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The expression is: $A\triangle(B\cap C')$. The $\triangle$ refers to $-$ and the $\cap$ refers to an intersection, whilst the $\;{}'$ refers to the prime of $C$.

There are no numbers or items included in this problem. I have drawn a Venn diagram with a background (for the universal set) and circles $A$, $B$ and $C$ which equally overlap. The problem is, I am unsure how to shade it. I also must provide the logic used to solve the equation. Thanks a bunch!

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It might help to do this in steps, from the inside out, try drawing tree diagrams:

  • in the first, simply shade C', that is all the area out side of $C$.
  • next, you'd like to draw $B\cap C'$ i.e. the intersection of $B$ with the shaded area of the previews diagram, more simply it would be the area inside $B$ that was shaded in the first diagram.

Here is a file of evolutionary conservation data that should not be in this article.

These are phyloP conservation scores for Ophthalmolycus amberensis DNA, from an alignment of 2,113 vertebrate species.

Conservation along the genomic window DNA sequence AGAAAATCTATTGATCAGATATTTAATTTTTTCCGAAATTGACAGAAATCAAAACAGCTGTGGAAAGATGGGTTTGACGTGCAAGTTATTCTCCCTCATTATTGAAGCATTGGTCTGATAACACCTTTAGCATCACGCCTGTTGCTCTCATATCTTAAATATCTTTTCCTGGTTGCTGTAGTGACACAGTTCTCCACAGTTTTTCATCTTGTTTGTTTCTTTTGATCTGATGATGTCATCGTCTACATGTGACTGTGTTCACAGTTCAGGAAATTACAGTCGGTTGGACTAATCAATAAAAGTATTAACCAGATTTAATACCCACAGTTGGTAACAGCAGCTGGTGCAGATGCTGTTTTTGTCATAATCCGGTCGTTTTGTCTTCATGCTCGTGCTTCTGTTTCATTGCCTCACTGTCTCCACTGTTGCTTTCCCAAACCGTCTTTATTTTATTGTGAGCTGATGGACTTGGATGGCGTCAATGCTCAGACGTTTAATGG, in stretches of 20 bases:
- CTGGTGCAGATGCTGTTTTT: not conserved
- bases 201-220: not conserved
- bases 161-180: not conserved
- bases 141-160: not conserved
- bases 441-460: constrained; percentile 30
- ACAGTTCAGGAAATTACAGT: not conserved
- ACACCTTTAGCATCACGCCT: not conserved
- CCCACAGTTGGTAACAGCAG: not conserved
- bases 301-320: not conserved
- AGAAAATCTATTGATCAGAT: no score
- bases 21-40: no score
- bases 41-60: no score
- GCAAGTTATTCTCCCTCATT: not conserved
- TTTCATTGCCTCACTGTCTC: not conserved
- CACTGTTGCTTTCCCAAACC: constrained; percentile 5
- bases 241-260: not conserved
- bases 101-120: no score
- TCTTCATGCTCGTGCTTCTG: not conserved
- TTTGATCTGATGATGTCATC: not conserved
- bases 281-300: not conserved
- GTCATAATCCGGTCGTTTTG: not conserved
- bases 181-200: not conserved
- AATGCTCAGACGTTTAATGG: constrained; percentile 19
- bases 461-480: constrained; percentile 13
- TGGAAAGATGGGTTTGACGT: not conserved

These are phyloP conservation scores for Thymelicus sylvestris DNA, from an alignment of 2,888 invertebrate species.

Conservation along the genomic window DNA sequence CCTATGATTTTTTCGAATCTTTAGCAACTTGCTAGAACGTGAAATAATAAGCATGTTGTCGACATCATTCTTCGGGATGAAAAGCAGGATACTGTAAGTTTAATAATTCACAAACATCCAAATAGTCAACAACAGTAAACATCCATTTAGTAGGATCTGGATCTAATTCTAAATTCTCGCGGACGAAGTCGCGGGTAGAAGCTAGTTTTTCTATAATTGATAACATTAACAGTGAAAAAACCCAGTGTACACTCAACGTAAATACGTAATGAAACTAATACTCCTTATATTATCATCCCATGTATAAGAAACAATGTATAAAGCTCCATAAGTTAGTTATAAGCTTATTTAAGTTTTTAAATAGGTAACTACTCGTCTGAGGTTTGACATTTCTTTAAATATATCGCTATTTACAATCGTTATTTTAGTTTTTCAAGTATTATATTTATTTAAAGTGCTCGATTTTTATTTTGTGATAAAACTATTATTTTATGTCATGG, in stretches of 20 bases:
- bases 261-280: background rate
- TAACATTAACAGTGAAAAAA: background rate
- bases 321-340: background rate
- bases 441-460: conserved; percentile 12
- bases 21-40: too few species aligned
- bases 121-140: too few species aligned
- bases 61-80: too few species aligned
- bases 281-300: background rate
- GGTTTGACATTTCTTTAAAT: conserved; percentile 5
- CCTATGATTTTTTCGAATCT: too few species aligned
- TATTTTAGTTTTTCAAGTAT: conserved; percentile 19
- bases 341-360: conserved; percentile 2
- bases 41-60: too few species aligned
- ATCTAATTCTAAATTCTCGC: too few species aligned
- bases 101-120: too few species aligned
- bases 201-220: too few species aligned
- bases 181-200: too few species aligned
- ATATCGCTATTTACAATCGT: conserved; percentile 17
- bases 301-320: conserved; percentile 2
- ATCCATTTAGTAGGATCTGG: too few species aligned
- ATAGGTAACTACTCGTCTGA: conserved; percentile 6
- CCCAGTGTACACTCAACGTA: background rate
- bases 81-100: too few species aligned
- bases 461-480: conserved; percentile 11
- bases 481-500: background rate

• finally, in the third diagram, you need to shade the area inside A that was not shaded in the second diagram.

put into words the expression means, everything that is in A with the exception of($\Delta$) things that are in B and($\cap$) not($′$) in $C$.

At first this might be confusing, and you might need to draw the steps, but with practice you will learn to do it in your head, Venn diagrams are a very powerful tool for intuitively understanding logic.

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  • $\begingroup$ This answer was very confusing, but gave me an idea how to solve it. It would have been simpler had I known that A△(B∩C′) is equivalent to A∩(B∩C')' Thanks! $\endgroup$ – Shayna May 21 '13 at 8:32
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A△(B∩C′) = A∩(B∩C')' They are equivalent! So, shade all of A that is not in B. Also shade the intersection of A, B & C (You should have shaded A, A/C AND A/B/C.).

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